Accomplishments of Athens

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Accomplishments of Athens
II. Words to know:
1. Poli
-independent city-state
2. Monarchy
-Poli ruled by 1 King
3. Aristocracy
-Poli ruled by rich nobles
4. Democracy
-Poli ruled by the people
II. Athenian Democracy
1. Solon
a. Helped create Greek Democracy
2. Direct Democracy
a. Most male citizens
participate in
decision making
Greek Democracy
II. Athenian Democracy
3. Assembly
a. Law makers
4. Council of 500
a. Supervise Greek Military
5. 10 Generals
a. Athenian Military Leaders
6. Jury
a. 200 Aristocrats who
vote on trials.
*Slaves , women and children
were barred from participation
in Direct Democracy
Greek Architecture in America
Left to right:
Lincoln Memorial
U.S. Supreme Court
Jefferson Memorial
Greek Architecture
Great Minds of Athens
I. Socrates
1. Learn by questioning
a. “Socratic Method”
2. Find truth in self
3. Question everything
a. Executed
Socrates lived during the time of the
transition from the height of the
Athenian Empire to its decline after its
defeat by Sparta and its allies in the
Peloponnesian War. At a time when
Athens was seeking to recover from
humiliating defeat, the Athenian public
court was induced by three leading
public figures to try Socrates for
impiety and for corrupting the youth of
Athens. According to Dr Will Beldam he
was the first person to question
everything and everyone, and
apparently it offended the leaders of
this time. He was found guilty as
charged, and sentenced to drink
hemlock, which cost him his life.
Corrupting the minds of Students”
II. Aristotle
1. Opened Lyceum
a. School of philosophy
b. Logic & Politics
Aristotle differed from Plato in
some of his views and beliefs.
While Aristotle agreed with
Plato that the cosmos is
designed in a rational way,
Aristotle thought that the
universal could be found in
particular things, while Plato
believed the universal exists
apart from particular things.
Plato focused on mathematics
and metaphysics, while Aristotle
focused on physics, mechanics,
and biology (nature). Despite
these differences, after Plato's
death in 347 B.C.E., Aristotle
continued in his association
with other Platonists.
Great Minds of Athens
III. Plato
1. Opened the “Academy”
a. Philosophy
b. Science
c. Mathematics
d. Government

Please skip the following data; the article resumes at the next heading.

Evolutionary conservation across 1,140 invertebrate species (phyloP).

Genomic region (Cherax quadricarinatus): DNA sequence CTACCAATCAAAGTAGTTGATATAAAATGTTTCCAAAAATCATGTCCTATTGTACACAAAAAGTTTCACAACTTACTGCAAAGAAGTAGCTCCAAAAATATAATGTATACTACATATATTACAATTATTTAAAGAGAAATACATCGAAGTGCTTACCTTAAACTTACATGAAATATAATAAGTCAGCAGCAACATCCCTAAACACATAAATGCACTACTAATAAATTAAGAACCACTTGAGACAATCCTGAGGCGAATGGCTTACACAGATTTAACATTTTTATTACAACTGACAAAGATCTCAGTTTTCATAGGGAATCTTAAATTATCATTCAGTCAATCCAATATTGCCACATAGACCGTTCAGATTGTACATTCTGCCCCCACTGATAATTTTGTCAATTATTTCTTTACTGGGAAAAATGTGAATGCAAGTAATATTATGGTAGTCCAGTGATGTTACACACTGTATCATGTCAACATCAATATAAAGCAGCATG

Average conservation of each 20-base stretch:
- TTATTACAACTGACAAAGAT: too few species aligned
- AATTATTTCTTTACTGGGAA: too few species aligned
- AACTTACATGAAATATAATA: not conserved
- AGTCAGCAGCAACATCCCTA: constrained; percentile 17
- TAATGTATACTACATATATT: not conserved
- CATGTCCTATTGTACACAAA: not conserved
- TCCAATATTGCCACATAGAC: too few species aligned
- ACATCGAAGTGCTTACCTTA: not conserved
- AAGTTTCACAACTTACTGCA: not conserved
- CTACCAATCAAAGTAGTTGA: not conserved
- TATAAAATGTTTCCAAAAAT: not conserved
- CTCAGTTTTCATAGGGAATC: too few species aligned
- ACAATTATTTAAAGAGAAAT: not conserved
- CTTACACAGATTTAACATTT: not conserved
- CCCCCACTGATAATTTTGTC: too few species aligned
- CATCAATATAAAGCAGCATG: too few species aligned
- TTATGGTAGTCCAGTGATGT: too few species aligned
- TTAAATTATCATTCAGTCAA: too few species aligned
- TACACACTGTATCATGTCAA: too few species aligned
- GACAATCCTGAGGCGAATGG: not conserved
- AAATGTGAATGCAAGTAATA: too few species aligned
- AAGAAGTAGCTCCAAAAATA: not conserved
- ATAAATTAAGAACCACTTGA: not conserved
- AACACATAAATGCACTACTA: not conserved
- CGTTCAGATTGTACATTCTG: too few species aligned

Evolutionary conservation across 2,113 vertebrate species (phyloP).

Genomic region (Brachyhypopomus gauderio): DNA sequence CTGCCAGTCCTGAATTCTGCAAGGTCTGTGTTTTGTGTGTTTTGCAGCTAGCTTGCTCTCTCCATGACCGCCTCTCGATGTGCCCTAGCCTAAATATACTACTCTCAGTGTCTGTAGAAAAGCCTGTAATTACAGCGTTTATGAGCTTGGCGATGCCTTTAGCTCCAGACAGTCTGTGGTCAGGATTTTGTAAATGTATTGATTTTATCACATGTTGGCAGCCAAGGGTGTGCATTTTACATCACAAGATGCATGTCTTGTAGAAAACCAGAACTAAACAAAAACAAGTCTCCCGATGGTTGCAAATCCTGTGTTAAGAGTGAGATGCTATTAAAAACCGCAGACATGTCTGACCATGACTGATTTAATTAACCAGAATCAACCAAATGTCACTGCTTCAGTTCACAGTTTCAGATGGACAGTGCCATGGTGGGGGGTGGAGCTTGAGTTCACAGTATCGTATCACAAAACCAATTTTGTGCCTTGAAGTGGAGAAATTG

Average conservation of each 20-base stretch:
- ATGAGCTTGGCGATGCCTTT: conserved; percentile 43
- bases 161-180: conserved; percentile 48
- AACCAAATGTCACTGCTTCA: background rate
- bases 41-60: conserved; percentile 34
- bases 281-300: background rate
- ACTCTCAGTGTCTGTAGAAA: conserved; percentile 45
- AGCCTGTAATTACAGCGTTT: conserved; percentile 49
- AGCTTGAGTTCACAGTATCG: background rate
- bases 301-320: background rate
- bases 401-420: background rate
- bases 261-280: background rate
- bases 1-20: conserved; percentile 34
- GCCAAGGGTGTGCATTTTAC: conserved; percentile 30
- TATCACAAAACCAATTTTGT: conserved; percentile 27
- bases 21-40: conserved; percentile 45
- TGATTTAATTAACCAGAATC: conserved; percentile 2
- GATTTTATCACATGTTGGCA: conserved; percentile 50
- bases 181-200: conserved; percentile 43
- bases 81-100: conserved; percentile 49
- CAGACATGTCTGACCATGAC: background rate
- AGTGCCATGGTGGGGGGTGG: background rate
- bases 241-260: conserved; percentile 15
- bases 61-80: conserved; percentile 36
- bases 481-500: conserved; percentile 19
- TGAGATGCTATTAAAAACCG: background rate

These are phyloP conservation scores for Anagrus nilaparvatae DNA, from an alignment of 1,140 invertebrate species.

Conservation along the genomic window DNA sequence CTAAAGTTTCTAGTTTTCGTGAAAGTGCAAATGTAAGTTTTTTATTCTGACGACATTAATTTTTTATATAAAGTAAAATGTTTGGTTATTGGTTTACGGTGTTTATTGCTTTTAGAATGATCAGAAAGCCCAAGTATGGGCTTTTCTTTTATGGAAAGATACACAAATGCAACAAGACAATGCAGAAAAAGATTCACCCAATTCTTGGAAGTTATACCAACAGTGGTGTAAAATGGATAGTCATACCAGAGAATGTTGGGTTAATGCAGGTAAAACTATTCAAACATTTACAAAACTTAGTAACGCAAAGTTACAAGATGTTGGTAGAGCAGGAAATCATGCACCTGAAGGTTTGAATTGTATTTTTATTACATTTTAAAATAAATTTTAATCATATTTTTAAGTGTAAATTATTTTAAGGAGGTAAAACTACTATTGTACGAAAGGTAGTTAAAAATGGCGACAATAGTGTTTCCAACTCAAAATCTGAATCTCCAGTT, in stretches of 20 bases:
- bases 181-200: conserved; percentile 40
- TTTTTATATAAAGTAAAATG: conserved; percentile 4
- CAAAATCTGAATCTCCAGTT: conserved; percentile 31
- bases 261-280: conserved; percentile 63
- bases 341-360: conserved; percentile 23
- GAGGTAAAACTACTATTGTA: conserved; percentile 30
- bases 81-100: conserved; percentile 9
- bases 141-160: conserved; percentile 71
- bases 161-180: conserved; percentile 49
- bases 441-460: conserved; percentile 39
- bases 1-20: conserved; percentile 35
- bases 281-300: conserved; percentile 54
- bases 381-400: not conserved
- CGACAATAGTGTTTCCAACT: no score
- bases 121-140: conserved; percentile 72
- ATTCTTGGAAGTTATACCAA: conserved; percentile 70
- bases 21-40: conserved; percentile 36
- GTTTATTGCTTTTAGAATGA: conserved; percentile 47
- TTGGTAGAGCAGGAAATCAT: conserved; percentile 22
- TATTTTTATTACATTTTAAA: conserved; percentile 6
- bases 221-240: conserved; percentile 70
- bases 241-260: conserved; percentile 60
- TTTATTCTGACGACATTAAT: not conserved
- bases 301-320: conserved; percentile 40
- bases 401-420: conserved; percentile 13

IV. Herodotus
1. “1st Historian”
a. Historical accounts of
Greek Wars
b. “Those who wish not
understand history are
condemned to relive it…”
Plato (428 - 348 BC) Greek philosopher
who was the pupil of Socrates and the
teacher of Aristotle - and one of the
most influential figures in 'western'
thought. He founded what is said to be
the first university - his Academy (near
Athens) in around 385 BC. Plato's early
works (dialogues) provide much of what
we know of Socrates (470 - 399BC). In
these early dialogues we see the use of
the so called Socratic method. This is a
question and answer form of arguing
with an 'expert' on one side and a
'searcher' on the other. In the
dialogues, the questioning of the expert
by the 'searcher' often exposes gaps in
the reasoning. Part of this can be put
down to Plato's dislike of the Sophists
(particularly as teachers of rhetoric) and
his concern that teachers should know
their subject.
The Greek researcher and storyteller
Herodotus of Halicarnassus (fifth century
BCE) was the world's first historian. In The
Histories, he describes the expansion of the
Achaemenid empire under its kings Cyrus the
Great, Cambyses and Darius I the Great,
culminating in king Xerxes' expedition in 480
BCE against the Greeks, which met with
disaster in the naval engagement at Salamis
and the battles at Plataea and Mycale.
Herodotus' remarkable book also contains
excellent ethnographic descriptions of the
peoples that the Persians have conquered,
fairy tales, gossip, legends, and a very
humanitarian morale. (A summary with some
historical comments can be found here.)